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Friday, December 19, 2008

A Community Property Opt Out Agreement May Become an Unwanted Prenuptial Agreement

An article in the December 19, 2008 issue of the New York Post was brought to my attention. It was titled "French flavor in NY divorce." I thought to myself "that can't be right." So I read the Court's decision, and the case has some significance, just not that reported by the New York Post. The Article was about a recent decision from the New York Court of Appeals in the case of Van Kipnis v. Van Kipnis. The case involved a couple that entered into a foreign prenuptial marriage contract designed to opt out of a community property scheme.

For those unfamiliar with the concept, community property is property that is acquired by either partner during the marriage (even if it was originally in the name of only one partner) and that property is subject to the debts of both partners after the marriage. New York State is not a community property state, and one spouse need not worry about subjecting their assets to the other spouse’s creditors through the marriage alone.

The court in the Van Kipnis case determined that the foreign community property opt out agreement called for the separate ownership of assets held in the parties' individual names during the marriage. This is pretty much exactly what the parties needed to protect their assets from each other’s creditors. It is important to note that during the entire marriage, there was no commingling of the separate assets acquired. If the spouses had commingled their separate funds, then under New York law they would lose their separate nature and become marital property subject to equitable distribution. As a result, the husband retained his liquid assets, and the wife kept her assets. There was a great disparity in those numbers. The parties’ jointly held real property was subject to equitable distribution and divided.

The New York State Domestic Relations Law sets forth two basic kinds of prenuptial agreements. First, there is the waiver or opt out of the normal statutory equitable distribution rules. The second type allows the future spouse to decide that assets that would normally be marital, be designated as separate property. Such property would retain its separate characteristics upon the dissolution of the marriage. The agreement in the Van Kipnis case was found to be one of the latter.

The significance of the Van Kipnis case is that parties who enter into a community property opt out agreement may very well (and unwittingly) be setting themselves up for a less than equitable divorce. If one spouse wants the benefit of insulating his or her assets from the other spouse’s debts in a community property situation, they need the agreement. But, if they subsequently move to New York State, then they may likely lose the right of equitable distribution of those assets.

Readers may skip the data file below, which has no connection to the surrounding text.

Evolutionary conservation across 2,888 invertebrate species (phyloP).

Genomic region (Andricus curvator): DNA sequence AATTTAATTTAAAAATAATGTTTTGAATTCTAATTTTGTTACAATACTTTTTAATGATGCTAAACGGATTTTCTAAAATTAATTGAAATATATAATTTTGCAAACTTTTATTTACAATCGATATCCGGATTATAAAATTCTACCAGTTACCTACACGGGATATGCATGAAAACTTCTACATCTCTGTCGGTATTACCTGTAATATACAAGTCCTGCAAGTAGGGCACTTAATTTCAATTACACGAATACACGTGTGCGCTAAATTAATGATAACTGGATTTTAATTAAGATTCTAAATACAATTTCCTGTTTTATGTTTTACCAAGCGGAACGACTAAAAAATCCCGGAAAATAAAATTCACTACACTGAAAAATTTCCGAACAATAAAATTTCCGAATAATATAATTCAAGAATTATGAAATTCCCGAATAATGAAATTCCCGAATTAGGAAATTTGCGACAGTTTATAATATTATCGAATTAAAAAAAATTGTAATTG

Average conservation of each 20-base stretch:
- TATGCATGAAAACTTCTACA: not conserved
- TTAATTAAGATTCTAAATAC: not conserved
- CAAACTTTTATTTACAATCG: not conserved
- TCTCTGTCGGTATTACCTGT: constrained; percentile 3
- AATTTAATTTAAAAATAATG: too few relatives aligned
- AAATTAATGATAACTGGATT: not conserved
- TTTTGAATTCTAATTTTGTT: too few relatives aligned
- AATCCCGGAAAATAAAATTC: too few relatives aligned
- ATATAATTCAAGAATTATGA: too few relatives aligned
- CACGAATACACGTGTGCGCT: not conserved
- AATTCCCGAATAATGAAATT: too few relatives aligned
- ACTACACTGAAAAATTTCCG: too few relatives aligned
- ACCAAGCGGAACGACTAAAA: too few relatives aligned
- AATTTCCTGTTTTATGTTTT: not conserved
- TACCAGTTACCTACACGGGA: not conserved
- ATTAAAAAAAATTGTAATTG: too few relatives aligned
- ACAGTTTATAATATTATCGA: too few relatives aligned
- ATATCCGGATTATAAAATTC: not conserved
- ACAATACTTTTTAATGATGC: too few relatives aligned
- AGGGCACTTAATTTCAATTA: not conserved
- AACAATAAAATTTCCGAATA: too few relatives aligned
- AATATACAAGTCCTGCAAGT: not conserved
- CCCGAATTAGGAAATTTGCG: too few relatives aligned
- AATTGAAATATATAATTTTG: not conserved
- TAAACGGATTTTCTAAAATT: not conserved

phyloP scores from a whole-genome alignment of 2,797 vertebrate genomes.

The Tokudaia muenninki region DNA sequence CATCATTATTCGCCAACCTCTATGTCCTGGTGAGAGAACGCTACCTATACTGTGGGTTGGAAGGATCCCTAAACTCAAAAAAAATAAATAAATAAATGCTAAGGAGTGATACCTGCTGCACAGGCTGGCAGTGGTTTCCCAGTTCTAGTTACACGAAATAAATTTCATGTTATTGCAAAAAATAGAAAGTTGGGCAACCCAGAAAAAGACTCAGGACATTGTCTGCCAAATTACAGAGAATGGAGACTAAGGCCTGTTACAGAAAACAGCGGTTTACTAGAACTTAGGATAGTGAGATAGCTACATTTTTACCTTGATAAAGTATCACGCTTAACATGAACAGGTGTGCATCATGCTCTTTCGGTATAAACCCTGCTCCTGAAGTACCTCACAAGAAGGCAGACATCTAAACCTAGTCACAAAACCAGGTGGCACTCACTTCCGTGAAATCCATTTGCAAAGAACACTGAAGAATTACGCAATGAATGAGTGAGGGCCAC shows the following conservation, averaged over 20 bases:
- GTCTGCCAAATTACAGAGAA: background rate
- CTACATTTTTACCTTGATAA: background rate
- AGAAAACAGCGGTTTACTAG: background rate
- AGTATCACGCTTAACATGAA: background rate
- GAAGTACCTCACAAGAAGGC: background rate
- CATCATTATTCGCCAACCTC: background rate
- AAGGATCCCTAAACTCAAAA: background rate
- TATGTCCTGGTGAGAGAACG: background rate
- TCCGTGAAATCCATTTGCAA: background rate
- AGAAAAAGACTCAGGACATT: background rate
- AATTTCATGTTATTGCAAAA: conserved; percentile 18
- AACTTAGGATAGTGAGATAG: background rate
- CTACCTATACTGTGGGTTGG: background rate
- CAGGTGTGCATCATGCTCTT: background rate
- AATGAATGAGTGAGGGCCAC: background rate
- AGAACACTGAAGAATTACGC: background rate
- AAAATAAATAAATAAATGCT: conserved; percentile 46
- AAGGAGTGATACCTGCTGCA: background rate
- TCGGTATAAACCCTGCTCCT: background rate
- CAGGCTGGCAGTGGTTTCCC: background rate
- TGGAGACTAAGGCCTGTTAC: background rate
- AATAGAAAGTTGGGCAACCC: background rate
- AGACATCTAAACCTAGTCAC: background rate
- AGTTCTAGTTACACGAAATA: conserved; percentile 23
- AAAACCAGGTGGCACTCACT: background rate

This is especially unjust in New York State because, as I stated earlier in the weblog, there is no need for such a community property opt out in New York. New York does not allow a creditor to access a debtor’s spouse’s assets just because of the marriage alone. The New York State marital property is protected in that regard, and is still subject to equitable distribution upon dissolution of the marriage.

If you move here from France, Spain or Germany after a marriage, you may want to revoke or at least modify your opt out agreement.


  1. John,
    Great post! Do you recommend pre-nup agreements for all couples contemplating marriage, especially in these rough economic times?

    Jeena Belil

  2. Thank you for your observation. A full discussion regarding who should seek advice regarding a prenuptial agreement will the subject of an upcoming blog.

    But in summary, seeking advice about whether one should have a prenuptial agreement in tough economic times is especially important. In the current economic downturn there is an increase in the number of foreclosures, bankruptcies, defaults on credit cards and other loans. More people are at risk for losing a job now than have been for nearly a generation. These are all criteria that may make it a very good idea to have a prenuptial agreement. If a partner has debt or is likely to incur debt, that debt may become a marital liability and a source of conflict in the marriage. A prenuptial agreement along with care in keeping credit cards and loans separate will help ensure that one party is not saddled with unwanted debt.